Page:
Words are a problem for me on this. I don't mean some people should be left blindly in the dark and as a result become perfect innocent lambs left out for the easy slaughter.
Informed Innocence. Is that possible? Can we inform with just enough knowledge about how the bad guys work so the Innocent gets to avoid the personal impact of a violent encounter and somehow stop short of normalizing?
And that's probably not the right question to ask even, but it's the best one I've got at the moment.
Friday, May 20, 2016
"I'm Sorry" doesn't belong in self-defense training
Training self-defense no one should ever expect you to say "I'm sorry" when you have done exactly what you have been taught to do.
You are learning to protect yourself. Improve your position, make the Threat's position worse. Limit the damage you take and cause as much damage as you need to complete the mission or accomplish the goal (Rory Miller's golden move).
When I teach self-defense or Krav, and I hear "Sorry!" on the training floor the participants have just served up a teaching moment.
No one is bad or wrong for saying I'm sorry. It's hard core social programming. I'm Sorry is our universal request for impunity. When we make contact we didn't intend or the contact was experienced as "harder" than we purposed by our training partner, we say sorry.
The social programming is being applied in the wrong context. Every time someone says I'm Sorry during training they are unconsciously undermining their training and the mindset they are working to wire in.
Maybe it's worse. Maybe all the I'm Sorry business on the mat is poisonous. Little sips of toxic thinking day after day, class after class.
On the mat, this apology gets heard by your brain as apologizing for being powerful. Fuck that.
You hit your partner harder than you purposed, or they took the impact harder than you anticipated. This is a martial colleague, possibly a training partner you like as a person, maybe even a friend. It's a hard glitch though because the social programming goes deep and being considerate is a good habit. What's the solution? If this is a friend and the take down was rougher than anticipated and you just stare at her because you don't want a poisonous I'm Sorry out there, then the alternative is you look like an ass (and may in fact be an ass).
A couple weeks ago I was at a training with someone who has over 40 years of experience in martial training. He made hard contact with his demo partner while teaching a technique to the group and said "I"m sorry". He stopped. Thinking out loud, he mused on a better phrase and picked "Excuse Me". So back home, I dug around a little bit and found that I'm Sorry and Excuse me are fundamentally different.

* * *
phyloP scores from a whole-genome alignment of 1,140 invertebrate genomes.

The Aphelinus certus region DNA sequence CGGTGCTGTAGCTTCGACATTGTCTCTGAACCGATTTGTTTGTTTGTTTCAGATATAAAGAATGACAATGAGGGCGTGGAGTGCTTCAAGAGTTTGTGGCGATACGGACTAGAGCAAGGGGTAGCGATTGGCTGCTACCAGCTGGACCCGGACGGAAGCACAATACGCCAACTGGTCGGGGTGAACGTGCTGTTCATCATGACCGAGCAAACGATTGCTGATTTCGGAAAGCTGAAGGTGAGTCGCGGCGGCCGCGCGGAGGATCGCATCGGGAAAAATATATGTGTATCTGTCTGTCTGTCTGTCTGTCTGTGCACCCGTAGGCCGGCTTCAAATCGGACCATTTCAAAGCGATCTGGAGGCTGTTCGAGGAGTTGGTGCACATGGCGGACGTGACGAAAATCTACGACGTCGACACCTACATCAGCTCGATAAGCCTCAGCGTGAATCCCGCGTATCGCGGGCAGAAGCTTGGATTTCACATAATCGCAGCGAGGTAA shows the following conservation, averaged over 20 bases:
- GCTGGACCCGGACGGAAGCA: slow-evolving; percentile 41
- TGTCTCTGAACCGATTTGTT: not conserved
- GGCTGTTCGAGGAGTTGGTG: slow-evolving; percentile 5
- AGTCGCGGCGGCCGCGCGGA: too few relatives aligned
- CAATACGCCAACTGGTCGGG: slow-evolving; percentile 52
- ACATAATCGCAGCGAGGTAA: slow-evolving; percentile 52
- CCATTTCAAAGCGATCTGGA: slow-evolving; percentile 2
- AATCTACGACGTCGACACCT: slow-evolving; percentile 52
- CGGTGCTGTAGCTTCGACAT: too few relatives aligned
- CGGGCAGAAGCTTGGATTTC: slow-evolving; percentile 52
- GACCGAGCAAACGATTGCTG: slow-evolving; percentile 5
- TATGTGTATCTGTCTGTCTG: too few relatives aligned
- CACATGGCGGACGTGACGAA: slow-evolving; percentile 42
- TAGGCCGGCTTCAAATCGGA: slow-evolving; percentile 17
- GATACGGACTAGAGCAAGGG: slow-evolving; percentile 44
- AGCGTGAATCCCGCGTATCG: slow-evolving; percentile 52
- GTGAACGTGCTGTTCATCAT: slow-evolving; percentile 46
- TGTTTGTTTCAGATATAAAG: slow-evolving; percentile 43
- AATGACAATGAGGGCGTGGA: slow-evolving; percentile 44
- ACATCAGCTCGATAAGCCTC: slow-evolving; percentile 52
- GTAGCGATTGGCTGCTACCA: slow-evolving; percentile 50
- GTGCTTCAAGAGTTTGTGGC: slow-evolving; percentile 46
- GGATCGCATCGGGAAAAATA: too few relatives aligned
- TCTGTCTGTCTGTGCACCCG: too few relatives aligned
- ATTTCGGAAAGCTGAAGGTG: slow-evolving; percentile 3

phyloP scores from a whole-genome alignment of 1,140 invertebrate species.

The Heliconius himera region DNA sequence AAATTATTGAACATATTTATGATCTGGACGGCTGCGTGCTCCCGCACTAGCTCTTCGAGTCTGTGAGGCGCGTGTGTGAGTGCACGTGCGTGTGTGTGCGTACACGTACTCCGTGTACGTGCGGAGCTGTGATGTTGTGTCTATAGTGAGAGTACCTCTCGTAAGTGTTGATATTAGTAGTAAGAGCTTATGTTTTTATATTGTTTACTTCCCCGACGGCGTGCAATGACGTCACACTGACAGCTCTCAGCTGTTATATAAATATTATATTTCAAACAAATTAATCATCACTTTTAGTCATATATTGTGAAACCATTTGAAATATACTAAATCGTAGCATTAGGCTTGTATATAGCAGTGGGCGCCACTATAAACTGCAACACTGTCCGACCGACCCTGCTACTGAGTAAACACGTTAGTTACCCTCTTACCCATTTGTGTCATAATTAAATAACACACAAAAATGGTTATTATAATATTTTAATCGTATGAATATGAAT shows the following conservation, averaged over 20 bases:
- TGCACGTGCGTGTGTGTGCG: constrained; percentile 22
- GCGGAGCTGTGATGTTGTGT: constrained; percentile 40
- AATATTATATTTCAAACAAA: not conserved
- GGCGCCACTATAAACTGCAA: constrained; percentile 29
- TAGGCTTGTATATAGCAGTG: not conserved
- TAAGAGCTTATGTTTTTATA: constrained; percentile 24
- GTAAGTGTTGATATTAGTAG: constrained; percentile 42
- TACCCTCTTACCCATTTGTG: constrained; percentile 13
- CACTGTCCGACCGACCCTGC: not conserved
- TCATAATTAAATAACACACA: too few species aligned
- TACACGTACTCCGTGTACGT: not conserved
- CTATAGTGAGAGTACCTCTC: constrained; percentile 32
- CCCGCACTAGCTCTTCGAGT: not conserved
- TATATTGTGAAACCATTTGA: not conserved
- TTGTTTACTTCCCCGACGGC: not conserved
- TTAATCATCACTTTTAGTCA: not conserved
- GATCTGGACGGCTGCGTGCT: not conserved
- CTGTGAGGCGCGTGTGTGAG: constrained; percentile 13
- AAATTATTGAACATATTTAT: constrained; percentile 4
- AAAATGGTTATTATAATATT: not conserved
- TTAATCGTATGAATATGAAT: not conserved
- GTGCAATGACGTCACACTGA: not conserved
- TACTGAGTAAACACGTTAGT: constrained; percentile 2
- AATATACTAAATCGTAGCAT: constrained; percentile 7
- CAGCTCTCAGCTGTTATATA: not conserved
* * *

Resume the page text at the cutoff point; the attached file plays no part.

Excuse me: is short for Please, Excuse Me and is you basically asking for forgiveness for something you're pretty sure the other person wasn't a fan of...
I'm sorry: this is more about what you say when you think you did something wrong.
Excuse Me is about acknowledging the other person's experience and I'm sorry is about feeling guilt for something you feel is punishable behavior. Culturally, what types of behaviors do we punish? Think about it. If a 30 year old behaves badly in public - punches somebody...what do we call that? Oh yeah, assault. And then what happens? We punish it. We call that "a crime".
Are you criminal when you execute a takedown a little harder than you planned or your partner didn't see it coming and didn't effectively execute a breakfall? No. Unless you're an ass and you were doing it on purpose...(may not be criminal but it's something...)
No more Sorrys on the mat. Excuse me will work well enough if you want to make nice.
Thursday, May 19, 2016
redundant musings on change
It's so overdone, talking about change and resistance. Charlie Brown's teacher is probably what we all hear anymore. Yes, it's hard. Yes, we resist it. Of course we don't like it - it threatens consistency and our biology says consistency = predictable = survival.
And for all of how common this knowledge has become, the hardcore resistance is a fascination for me.
It's common knowledge how and why we fight change. I have been through enough of disruptive and brain-rewiring change to also know the opposite of change is stagnation and stagnation is suffocating. And for all that, it will still create an internal wobble and wobbles make me think.